Forsyth County commissioners approved a less intense zoning for an application in Forsyth County, despite pleas from the landowner’s family.
Commissioners approved the rezoning of 24 acres from agriculture district (A1) to single-family residential Res-2 district for about 32 lots on Old Atlanta Road by a 3-2 vote, with Commissioners Pete Amos, District 1, and Cindy Jones Mills, District 4, opposed.
District 2 Commissioner Rick Swope, who represents the area, said he agreed with a point made by Mills of being careful of being a “renegade board” with decisions and seek to stay with the zoning process.
“In my observation so far, I think the greatest danger on a renegade board would be the possible distrust that would be engendered should a board or an individual board member, as I will accept that responsibility, look to move by fiat rather than trying to solidify the integrity of the process,” Swope said.
During two public comment periods, there were speakers in favor and opposed to the less-dense zoning.
Generally, homeowners in the adjoining Margate neighborhood favored Res-2.
“We have been in discussions with the builder and the landowner and number of us including the [Margate] board. We have been in a strong support of Res 2, but should there be a Res-3 resolution, we came to terms with the builder,” said William Malone, a resident of Margate.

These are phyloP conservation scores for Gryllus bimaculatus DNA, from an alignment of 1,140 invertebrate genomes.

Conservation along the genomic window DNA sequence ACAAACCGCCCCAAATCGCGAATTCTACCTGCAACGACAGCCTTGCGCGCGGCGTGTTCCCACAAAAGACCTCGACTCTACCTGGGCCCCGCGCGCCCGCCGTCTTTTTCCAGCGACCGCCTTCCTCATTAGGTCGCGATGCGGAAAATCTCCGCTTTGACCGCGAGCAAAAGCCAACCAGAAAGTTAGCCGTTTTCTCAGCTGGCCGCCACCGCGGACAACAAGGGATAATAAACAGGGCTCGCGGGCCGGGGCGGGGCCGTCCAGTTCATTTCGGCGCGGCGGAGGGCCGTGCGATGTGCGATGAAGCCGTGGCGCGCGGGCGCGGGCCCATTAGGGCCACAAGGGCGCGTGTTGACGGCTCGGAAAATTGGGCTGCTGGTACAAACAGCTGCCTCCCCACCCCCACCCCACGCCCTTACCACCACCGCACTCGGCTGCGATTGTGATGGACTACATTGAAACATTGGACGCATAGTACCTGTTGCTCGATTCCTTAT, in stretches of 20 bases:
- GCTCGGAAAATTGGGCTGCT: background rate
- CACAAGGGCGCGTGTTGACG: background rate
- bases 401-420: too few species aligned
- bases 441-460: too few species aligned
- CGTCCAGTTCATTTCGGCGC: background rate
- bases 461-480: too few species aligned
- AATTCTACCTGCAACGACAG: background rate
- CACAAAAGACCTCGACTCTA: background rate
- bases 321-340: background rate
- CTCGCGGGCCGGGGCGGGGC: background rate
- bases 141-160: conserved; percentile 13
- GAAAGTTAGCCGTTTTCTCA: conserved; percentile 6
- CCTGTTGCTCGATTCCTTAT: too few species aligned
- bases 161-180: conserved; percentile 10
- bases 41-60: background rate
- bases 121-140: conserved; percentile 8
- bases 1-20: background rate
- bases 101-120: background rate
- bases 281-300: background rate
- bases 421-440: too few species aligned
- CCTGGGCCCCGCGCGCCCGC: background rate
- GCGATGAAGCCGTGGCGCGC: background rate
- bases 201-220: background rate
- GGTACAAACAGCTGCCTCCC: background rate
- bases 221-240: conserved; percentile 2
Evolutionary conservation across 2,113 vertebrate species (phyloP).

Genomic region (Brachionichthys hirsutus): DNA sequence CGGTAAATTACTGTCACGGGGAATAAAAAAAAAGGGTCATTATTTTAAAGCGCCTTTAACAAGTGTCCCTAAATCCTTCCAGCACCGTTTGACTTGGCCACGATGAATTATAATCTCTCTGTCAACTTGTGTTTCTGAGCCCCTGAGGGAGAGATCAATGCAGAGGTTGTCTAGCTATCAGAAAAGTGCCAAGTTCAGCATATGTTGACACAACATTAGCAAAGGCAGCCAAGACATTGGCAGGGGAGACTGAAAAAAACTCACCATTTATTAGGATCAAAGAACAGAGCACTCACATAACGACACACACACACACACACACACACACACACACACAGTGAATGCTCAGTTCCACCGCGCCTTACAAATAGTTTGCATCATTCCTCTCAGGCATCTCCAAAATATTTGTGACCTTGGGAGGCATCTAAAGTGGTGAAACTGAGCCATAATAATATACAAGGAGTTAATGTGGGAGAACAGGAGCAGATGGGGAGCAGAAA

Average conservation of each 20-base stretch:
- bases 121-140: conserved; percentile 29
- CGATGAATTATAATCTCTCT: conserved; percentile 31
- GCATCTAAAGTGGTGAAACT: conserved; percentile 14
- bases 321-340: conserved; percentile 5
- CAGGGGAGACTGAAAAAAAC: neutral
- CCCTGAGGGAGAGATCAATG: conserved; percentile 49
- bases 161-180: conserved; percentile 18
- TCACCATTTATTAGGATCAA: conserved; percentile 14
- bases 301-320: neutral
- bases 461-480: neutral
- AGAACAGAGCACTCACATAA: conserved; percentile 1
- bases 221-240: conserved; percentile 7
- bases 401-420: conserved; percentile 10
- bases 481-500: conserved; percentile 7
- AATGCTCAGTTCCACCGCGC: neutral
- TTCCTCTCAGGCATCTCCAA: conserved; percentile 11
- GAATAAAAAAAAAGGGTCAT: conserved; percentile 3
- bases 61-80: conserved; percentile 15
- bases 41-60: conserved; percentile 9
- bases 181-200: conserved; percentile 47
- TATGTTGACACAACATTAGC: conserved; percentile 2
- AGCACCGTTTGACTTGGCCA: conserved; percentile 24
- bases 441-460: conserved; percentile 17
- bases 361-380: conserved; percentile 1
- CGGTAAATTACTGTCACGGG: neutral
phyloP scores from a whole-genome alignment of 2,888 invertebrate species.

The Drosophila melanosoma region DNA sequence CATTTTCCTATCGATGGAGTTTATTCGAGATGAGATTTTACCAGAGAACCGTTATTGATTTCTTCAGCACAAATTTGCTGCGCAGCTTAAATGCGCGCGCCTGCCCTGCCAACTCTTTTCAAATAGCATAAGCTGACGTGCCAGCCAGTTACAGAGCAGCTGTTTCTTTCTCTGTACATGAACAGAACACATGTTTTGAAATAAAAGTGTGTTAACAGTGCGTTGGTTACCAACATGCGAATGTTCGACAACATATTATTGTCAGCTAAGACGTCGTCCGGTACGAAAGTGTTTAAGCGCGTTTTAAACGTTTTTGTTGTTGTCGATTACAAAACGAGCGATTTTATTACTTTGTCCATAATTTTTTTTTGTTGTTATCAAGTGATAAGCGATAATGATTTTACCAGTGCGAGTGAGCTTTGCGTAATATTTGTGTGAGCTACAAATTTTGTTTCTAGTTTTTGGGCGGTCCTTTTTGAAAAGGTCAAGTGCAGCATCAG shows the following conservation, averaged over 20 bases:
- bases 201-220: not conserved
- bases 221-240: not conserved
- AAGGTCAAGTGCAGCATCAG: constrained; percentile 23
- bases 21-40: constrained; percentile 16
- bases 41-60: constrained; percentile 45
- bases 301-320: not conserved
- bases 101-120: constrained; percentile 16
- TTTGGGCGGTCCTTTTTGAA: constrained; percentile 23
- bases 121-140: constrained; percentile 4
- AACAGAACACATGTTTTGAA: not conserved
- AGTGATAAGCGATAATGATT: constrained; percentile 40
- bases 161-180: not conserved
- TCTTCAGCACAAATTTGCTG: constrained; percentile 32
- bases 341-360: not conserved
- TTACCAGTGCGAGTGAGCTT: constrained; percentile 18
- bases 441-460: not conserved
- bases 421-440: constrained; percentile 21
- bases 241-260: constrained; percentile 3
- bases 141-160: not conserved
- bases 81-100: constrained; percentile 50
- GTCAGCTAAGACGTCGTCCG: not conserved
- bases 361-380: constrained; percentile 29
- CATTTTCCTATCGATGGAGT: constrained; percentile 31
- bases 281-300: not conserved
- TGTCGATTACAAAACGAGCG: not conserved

That change would have reduced one lot from the original 38 to match lots in Margate.
Several members of the Higginbotham family, which owns the land, spoke in support of the Res-3.
“In our case, although we met all the county guidelines for Res-3, our newly elected District 2 leader recommended Res-2, without ever really telling us why,” said Bill Higginbotham. “Two weeks ago, we watched the same District 2 leader vote for Res-3 on a similar rezoning request on Melody Mizer [Lane]. This was so close to us the county made my brother and I walk there and catch the bus when I was in the third grade.”
Joe Ingram, with homebuilder Ashton Woods Homes, said before the vote the company would not be able to move forward with the Res-2 zoning.
“If it gets zoned Res-2, per our current agreement with the Higginbotham family, we’re not able to still participate in the deal,” Ingram said. “There is opportunity for us to remain on board at a lesser density, but we can’t absorb the loss of six lots, I think it was.”
Mills said the approval to Res-2 could lead to a cheaper product, which she said would impact the county and neighbors.
“My fear is that it will be zoned to a Res-2 and you’ll get somebody that will come along and that will want to build there” she said, “but it might be a D.R. Horton or it might be a different product that will come in and all of a sudden this board will have made a decision to go with something that will be $250,000 homes instead of $600,000 homes.”